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Old Apr 9, 2011, 9:46 AM   #1
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Default Help with Hawk Identification.

For the past several weeks, a pair of hawks have been nesting in a tree below my apartment building. This morning I went out and got some shots while they were away from the nest. This one had caught breakfast.

I'm not sure what type of hawk it is. The closest I can match it with is Sharp-Shinned, Cooper's or Northern Goshawk. Hopefully there is enough detail in the images to help with the identification.

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Old Apr 9, 2011, 10:53 AM   #2
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Looks like a Marsh Harrier.
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Old Apr 9, 2011, 12:51 PM   #3
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Hawks are quite variable in color -- and light phase juveniles of both Cooper's and Goshawks can be quite similar in appearance. You really need to get a picture showing the tail from below or above, although if the last one is cropped, it might be helpful to post a less cropped version that shows the full length of the tail. It is an Accipiter, but not a sharp-shinned. Good photos, but they don't show enough for a certain ID.
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Old Apr 9, 2011, 6:33 PM   #4
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Quote:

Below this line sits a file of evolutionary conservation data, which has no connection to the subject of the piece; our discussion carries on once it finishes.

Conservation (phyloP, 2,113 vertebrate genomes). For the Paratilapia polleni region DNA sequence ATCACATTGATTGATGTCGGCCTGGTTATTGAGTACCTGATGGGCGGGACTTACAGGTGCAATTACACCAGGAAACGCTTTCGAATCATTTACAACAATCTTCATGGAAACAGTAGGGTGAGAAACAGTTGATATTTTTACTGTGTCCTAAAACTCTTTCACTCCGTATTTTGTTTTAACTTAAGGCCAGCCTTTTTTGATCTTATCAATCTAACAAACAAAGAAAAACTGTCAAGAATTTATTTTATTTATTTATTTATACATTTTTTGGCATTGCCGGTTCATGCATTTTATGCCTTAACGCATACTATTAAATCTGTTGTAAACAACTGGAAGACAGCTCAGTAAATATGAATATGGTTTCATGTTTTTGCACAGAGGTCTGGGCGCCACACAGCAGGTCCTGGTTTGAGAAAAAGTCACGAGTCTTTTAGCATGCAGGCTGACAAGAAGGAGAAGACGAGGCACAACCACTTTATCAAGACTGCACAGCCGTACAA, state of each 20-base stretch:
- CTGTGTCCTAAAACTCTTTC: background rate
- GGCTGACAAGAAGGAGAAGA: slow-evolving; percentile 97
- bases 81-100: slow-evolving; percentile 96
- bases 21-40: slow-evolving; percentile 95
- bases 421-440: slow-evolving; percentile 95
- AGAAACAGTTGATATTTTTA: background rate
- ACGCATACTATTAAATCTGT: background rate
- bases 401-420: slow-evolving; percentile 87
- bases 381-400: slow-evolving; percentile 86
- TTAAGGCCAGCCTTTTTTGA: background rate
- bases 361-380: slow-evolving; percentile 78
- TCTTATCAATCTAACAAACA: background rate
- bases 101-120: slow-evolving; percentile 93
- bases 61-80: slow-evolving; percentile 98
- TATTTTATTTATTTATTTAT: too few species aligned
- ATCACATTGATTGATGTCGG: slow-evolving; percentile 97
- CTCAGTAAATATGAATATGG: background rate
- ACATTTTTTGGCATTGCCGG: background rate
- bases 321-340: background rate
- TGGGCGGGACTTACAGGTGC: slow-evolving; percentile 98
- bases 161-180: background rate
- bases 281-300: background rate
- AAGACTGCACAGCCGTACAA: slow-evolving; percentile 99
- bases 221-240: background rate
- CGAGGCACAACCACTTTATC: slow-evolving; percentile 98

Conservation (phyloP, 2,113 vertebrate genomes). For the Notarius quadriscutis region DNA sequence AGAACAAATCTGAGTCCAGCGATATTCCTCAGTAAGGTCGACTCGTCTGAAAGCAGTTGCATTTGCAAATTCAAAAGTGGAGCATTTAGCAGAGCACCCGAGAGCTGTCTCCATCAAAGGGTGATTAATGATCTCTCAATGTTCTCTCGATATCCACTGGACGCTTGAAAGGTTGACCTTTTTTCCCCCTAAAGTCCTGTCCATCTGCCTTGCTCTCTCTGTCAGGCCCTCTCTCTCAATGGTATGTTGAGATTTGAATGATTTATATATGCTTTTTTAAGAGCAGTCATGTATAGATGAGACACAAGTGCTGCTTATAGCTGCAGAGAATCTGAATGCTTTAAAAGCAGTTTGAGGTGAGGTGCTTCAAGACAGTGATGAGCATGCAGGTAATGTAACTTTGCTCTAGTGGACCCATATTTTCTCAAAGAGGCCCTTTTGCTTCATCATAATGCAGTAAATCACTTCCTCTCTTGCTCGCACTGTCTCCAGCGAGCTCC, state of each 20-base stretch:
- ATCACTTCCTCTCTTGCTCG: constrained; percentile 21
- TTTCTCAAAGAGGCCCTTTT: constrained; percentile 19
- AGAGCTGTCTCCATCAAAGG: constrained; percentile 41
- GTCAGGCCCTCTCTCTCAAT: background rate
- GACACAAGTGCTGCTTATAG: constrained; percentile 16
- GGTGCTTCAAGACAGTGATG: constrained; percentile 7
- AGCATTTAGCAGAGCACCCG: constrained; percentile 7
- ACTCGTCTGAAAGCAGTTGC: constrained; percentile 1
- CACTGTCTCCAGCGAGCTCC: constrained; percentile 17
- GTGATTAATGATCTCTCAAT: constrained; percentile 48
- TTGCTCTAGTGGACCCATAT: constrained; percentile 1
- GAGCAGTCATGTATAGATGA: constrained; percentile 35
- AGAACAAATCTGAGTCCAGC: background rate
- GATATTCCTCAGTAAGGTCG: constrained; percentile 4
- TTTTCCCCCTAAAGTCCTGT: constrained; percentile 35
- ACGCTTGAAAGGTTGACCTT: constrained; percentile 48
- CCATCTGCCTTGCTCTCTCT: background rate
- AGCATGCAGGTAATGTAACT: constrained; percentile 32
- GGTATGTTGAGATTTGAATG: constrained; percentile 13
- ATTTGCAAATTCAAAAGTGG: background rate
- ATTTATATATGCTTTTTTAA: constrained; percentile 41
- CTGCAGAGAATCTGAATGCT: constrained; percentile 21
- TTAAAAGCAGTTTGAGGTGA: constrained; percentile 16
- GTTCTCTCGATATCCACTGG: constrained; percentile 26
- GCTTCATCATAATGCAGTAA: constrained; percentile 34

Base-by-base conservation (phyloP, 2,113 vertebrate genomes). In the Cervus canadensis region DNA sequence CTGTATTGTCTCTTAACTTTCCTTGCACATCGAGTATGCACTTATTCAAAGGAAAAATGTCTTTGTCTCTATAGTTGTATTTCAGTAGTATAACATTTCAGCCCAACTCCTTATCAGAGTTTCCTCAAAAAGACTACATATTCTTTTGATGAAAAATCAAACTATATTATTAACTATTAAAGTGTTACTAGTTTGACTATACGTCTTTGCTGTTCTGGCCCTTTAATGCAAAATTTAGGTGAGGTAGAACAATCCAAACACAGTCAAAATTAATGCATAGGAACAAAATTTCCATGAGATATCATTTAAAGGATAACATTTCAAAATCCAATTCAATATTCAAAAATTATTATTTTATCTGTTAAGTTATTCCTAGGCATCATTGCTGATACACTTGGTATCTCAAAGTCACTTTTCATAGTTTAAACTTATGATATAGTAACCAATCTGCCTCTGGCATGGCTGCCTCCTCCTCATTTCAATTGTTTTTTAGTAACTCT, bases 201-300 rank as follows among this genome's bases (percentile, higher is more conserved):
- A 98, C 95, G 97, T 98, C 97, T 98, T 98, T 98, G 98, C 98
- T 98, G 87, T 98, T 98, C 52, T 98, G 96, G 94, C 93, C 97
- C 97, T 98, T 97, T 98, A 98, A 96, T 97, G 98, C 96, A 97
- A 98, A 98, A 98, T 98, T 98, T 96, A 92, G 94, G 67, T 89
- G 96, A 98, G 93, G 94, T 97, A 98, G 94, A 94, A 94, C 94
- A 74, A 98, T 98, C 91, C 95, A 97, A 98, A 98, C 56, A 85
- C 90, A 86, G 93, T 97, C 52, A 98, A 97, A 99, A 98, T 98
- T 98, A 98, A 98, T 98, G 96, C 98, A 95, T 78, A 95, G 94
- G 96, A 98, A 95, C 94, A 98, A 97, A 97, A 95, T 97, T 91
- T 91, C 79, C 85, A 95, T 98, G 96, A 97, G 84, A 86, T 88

Originally Posted by penolta View Post
Hawks are quite variable in color -- and light phase juveniles of both Cooper's and Goshawks can be quite similar in appearance. You really need to get a picture showing the tail from below or above, although if the last one is cropped, it might be helpful to post a less cropped version that shows the full length of the tail. It is an Accipiter, but not a sharp-shinned. Good photos, but they don't show enough for a certain ID.
I don't have any images with the full tail. I was having difficulty getting a clear line through tree branches without getting too close to frighten the hawk away. I will give it another try at a later date.

Thanks for the replies.

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Old Apr 9, 2011, 6:52 PM   #5
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Good shots, look forward to your next try.
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Old Apr 9, 2011, 10:15 PM   #6
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Hi blunose,

I saw this right after you posted, but declined trying to guess because as a city boy, hawks are a definite weak area for me, especially juveniles like these. I'm glad penolta narrowed the choices, and I'm pretty stoked that he chose the same species as I had -- he's certainly forgotten more about hawks than I'll ever learn, especially with my limited exposure.

These are good shots. They are difficult to photograph. Most of my experiences have been that they land, they let me approach, but as soon as I try to raise the camera to my eye, they just laugh and fly away. Most of the successes I've had were when they landed close to where I was, and I just shot them without moving much. . . something is better than nothing. . .

I'm hoping to change this with the Cooper's Hawks nest that I recently posted. . . we'll see.

Scott
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